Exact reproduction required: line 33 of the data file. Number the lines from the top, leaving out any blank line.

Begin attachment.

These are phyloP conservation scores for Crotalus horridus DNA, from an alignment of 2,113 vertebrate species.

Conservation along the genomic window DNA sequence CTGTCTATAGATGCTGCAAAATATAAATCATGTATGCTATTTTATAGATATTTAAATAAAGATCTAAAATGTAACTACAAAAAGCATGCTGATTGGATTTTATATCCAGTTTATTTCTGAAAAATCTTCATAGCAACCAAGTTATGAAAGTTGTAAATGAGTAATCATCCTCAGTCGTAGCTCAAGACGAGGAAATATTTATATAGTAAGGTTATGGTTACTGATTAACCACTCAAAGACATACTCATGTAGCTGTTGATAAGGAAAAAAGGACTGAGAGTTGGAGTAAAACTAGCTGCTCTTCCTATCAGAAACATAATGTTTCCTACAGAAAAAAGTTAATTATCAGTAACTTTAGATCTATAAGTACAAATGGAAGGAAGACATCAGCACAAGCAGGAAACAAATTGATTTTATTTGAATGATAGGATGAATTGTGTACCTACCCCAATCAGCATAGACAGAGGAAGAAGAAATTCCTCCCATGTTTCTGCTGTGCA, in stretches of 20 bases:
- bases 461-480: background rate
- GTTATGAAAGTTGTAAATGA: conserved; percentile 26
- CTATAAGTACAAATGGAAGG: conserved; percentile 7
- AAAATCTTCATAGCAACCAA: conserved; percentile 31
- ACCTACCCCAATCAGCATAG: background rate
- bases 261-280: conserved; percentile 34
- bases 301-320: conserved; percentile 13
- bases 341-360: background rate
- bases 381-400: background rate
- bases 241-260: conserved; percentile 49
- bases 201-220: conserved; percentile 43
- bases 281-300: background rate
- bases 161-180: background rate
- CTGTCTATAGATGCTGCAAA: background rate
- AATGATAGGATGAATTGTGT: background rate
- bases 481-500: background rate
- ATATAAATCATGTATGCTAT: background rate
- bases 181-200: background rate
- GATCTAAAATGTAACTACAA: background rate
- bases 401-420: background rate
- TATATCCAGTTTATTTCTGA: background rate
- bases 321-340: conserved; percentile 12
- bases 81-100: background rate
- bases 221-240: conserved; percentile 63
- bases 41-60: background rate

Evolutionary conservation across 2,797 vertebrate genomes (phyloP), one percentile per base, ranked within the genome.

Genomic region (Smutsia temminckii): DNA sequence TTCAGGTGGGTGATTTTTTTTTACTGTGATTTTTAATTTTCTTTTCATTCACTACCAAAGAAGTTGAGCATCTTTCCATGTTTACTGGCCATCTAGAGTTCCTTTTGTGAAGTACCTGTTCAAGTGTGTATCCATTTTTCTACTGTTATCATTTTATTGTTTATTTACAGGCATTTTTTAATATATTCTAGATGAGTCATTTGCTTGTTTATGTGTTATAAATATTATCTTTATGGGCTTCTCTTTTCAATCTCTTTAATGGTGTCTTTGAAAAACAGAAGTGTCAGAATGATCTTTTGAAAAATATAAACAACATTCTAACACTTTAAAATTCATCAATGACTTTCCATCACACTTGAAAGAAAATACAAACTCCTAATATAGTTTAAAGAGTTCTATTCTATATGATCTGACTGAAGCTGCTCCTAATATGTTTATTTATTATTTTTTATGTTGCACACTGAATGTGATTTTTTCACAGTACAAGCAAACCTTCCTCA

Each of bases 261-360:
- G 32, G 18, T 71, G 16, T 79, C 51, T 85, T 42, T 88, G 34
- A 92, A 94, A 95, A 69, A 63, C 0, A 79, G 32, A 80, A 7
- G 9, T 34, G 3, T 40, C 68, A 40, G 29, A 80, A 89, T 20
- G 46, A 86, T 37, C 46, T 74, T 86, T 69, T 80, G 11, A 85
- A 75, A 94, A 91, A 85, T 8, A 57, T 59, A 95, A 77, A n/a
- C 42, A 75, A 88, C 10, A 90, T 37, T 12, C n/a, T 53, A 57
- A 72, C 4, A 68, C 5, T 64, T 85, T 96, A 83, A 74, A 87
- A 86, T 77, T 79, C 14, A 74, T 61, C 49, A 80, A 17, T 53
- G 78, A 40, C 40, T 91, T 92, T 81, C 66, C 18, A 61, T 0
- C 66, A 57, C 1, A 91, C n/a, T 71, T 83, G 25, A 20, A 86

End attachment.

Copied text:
- G 9, T 34, G 3, T 40, C 68, A 40, G 29, A 80, A 89, T 20